abstract = "Determining the mechanisms of co-activation around the knee joint with respect to age and sex is important in terms of our greater understanding of strength development. The purpose of this study was to examine the effects of age, sex and muscle action on moment of force and electromyographic (EMG) activity of the agonist and antagonist muscle groups during isokinetic eccentric and concentric knee extension and flexion. The study comprised nine pubertal boys [mean age 12.6 (SD 0.5) years], nine girls [12.7 (SD 0.5) years] nine adult men [23.1 (SD 2.1) years] and nine adult women [23.7 (SD 3.1) years] who performed maximal isometric eccentric and concentric efforts of knee extensors and flexors on a dynamometer at 30° · s−1. The moment of force and surface EMG activity of vastus lateralis and biceps femoris muscles were recorded. The moment of force:agonist averaged EMG (aEMG) ratios were calculated. The antagonist aEMG values were expressed as a percentage of the aEMG activity of the same muscle, at the same angle, angular velocity and muscle action when the muscle was acting as agonist. Three-way analysis of variance (ANOVA) designs indicated no significant effects of age or sex on moment:aEMG ratios. Eccentric ratios were significantly higher than the corresponding concentric ones (P < 0.05). The results also indicated no significant effect of age and sex on the aEMG of the vastus lateralis and biceps femoris muscles when acting as antagonists. The antagonist aEMG was significantly greater during concentric agonist efforts compared with the corresponding eccentric ones (P < 0.05). These findings would suggest that the moment exerted per unit of agonist EMG and the antagonist activity are similar in children compared with adults and are not sex dependent. Future comparisons between eccentric and concentric moments of force and agonist ENG should take into consideration the antagonist effects, irrespective of age or sex.",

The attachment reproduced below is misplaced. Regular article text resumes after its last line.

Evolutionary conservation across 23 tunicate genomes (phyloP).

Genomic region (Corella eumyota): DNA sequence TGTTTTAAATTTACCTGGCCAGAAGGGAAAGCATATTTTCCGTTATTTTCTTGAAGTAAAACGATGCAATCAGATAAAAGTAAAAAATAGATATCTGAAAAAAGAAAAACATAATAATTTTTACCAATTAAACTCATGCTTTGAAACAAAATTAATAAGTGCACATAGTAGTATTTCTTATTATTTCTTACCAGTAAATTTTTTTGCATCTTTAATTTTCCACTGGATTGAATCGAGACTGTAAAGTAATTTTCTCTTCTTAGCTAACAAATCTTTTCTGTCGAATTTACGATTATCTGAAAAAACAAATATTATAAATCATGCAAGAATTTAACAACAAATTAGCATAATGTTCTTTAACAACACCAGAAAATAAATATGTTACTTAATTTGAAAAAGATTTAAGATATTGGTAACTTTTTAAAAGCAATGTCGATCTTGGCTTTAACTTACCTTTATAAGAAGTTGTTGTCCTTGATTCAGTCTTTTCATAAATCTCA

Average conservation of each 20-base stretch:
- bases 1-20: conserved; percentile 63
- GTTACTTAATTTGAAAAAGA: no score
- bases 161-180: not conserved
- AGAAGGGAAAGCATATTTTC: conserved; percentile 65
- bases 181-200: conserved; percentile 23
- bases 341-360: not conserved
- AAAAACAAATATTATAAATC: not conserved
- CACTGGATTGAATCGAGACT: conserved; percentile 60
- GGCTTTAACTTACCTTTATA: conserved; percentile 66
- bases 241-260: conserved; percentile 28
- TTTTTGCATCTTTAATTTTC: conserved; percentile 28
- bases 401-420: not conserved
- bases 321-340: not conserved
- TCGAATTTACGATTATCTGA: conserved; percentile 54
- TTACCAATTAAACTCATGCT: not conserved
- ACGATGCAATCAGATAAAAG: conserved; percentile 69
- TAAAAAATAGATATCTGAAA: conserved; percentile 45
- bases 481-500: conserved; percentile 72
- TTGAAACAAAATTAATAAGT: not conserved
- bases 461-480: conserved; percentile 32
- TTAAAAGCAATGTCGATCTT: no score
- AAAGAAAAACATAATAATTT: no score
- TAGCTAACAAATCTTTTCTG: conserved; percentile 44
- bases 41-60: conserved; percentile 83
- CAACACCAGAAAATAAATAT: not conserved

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T1 - Co-activation of vastus lateralis and biceps femoris muscles in pubertal children and adults

AU - Kellis, Eleftherios

AU - Unnithan, Viswanath B.